There are certain recipes that, when you begin them, you instantly know that this is something you will want to do again and again: that these steps, these mini-procedures, have an intrinsic logic to them that will contribute to a glorious whole, even before the glorious whole is achieved. That’s how I felt tonight making the mushroom soup from the Balthazar cookbook. (Note: Someone recently gave me the Balthazar cookbook. That’s why I have the Balthazar cookbook.) The end result, in my mind, is the Platonic ideal of mushroom soup. As you can see, I served it with a salad that had a sliced Bosc pear and goat cheese crumbled up, and some bread.
The rosemary garnish in the soup is there to indicate–and I learnt this trick from (who else!?) Ina Garten–that there’s rosemary in the soup itself. In fact, rosemary is where this recipe begins. [Well, sort of, after all the prep work.] Click ahead and see why this soup recipe may be one of the most sensible and worthwhile recipes I’ve yet encountered.
It should be said, right away, that making this soup the way Balthazar wants you to make it will be very expensive. Specifically: the dried mushrooms and the shitake mushrooms can be very costly. I got around this by halving the recipe, but even if you make the whole recipe I’m sure you can cut corners and still have a wonderful result. What this recipe offers, basically, is a sequence of techniques that will result in a mushroom soup. How that mushroom soup tastes at the end–all the nuances of flavor–is completely in your hands.
Here’s what you’ll need if you want to make the whole thing the way Balthazar wants you to:
1 oz dry mushrooms (porcini, morels, or shitakes) [I used a combination of porcini and shitakes]
1/2 cup olive oil
2 sprigs of rosemary
4 sprigs of sage
1 large yellow onion, peeled and thinly sliced
3 garlic cloves, peeled and thinly sliced
1 1/2 tsps salt
1/4 tsp freshly ground white pepper [I used black pepper and it was fine]
1 lb white button mushrooms, cleaned and thinly sliced [I think the thin slicing is what makes this recipe so effective: the more thin slices, the more surface area gets exposed to heat and therefore the more mushroom flavor.]
1 lb shitake mushrooms stemmed, cleaned and thinly sliced
6 cups Chicken Stock or water [So you can make this soup vegetarian!]
1 cup heavy cream [Mmmm, cream.]
2 Tbs unsalted butter [Oooh, butter.]
So here’s basically all the prep work I needed to do before starting:
The slicing of the onion, the slicing of the garlic and the slicing of the mushrooms.
Before that, though, you should do your soaking:
Soak the dry mushrooms in 1 cup of warm water for 20 to 30 minutes, until plump.
Here are the dried mushrooms in the warm water at the start:
And here they are 30 minutes later:
Amazing how they come back to life, isn’t it?
Balthazar says: “Strain the soaking liquid through a coffee filter to remove grit and reserve, along with the reconstituted mushrooms, until needed.”
So here’s the coffee filter straining:
And it worked terrifically well. By the end, there was some dirt in the filter and pure mushroomy liquid in the bowl beneath it. See what I mean about this recipe just making sense?
Now’s the part with the rosemary. It was at this step that I knew this recipe was special. You “heat the olive oil in a large pot over a medium flame. Bundle the rosemary and sage together and tie with kitchen twine. [I didn't have sage so I didn't use twine.] “When the oil is hot, add the herb bundle and sizzle for a few minutes on both sides to infuse the oil.”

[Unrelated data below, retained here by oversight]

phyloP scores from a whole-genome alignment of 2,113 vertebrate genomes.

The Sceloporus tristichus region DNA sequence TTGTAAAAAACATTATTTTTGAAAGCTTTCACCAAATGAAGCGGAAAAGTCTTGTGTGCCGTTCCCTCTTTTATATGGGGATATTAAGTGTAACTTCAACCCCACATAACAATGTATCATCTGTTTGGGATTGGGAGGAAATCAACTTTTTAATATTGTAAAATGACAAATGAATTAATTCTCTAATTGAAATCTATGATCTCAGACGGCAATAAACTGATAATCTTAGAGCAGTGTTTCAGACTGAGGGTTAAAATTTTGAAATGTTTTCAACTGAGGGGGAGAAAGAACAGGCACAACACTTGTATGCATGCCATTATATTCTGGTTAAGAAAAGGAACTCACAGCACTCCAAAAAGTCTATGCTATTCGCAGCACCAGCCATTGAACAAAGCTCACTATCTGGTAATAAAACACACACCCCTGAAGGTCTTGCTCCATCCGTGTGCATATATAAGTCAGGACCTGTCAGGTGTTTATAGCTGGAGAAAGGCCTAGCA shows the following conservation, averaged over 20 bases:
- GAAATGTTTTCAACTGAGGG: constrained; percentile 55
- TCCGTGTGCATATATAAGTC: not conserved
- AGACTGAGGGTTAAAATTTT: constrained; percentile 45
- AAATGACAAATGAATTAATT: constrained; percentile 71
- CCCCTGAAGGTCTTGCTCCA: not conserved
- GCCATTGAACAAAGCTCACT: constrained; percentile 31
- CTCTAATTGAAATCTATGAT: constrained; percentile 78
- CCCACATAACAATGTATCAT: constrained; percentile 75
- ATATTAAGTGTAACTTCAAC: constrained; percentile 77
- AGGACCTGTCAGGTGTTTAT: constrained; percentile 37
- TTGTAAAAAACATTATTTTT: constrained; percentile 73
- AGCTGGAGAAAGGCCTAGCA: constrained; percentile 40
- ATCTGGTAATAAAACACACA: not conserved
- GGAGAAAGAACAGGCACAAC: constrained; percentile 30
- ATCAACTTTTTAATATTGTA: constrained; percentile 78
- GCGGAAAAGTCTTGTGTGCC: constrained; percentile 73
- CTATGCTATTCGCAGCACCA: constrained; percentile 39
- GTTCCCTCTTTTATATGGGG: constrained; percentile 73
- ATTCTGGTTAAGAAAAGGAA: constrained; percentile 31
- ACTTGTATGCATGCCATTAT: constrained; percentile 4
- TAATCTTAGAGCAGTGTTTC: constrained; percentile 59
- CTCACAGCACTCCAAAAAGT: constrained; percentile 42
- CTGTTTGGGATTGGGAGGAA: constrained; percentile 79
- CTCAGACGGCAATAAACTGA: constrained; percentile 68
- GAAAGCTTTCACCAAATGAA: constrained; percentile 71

I’ve been cooking for more than two years now and this is the first time I’ve ever infused an oil with an herb at the start of the recipe and it’s such a great way to begin: you get the smell of rosemary wafting over you, and you just know that the flavor will carry through the rest of the dish more so than if you added the rosemary later.
“Add the onion, garlic, salt and pepper and cook for 5 minutes, until the onion is soft and translucent but not brown.”
“Turn the flame to high and add the white mushrooms and shitakes.
“Cook for 10 minutes, during which the mushrooms will give off their liquid (which should evaporate quickly due to the high heat) and deflate significantly. Stir occasionally.”
This was my favorite step because I love cooking on high heat (there’s no ambiguity with it: the recipe says high heat and there’s only one high heat setting, so you know you’re doing it right). Plus, and I think this is the point, as you approach the end of the ten minutes the mushrooms start crisping on the bottom of the pot and creating this fantastic fired mushroom smell—leaving crispy bits at the bottom that you know will get picked up when you add the liquid in a moment. You have to be careful here because you don’t want those crisp bits to burn, which is why I added the liquid right here…
“Add the chicken stock and the dried mushrooms along with the soaking water.
“Simmer for 30 minutes. Remove the herbs, then add the cream and butter. Working in batches, puree the soup in a blender until smooth.” [Of course, I used my immersion blender!] “Return to the pot and keep at a very low simmer until ready to serve.”
See, every step of this recipe just makes sense. Every step enhances the flavor in some way. I suppose that’s true of most recipes, but with this one it’s right there on the surface. I’m not really sure why using buttermilk in a cake recipe makes the cake better, but I do understand why using the filtered mushroom liquid that you get from soaking dried mushrooms in warm water will enhance the flavor of your soup. And the whole process here is just so logical, I really feel like I could make this again without the recipe. Just grab some mushrooms, some rosemary, an onion, some garlic and cream and you’re set.
That’s my kind of recipe and this is my kind of soup. It’s mmm mmm logical.
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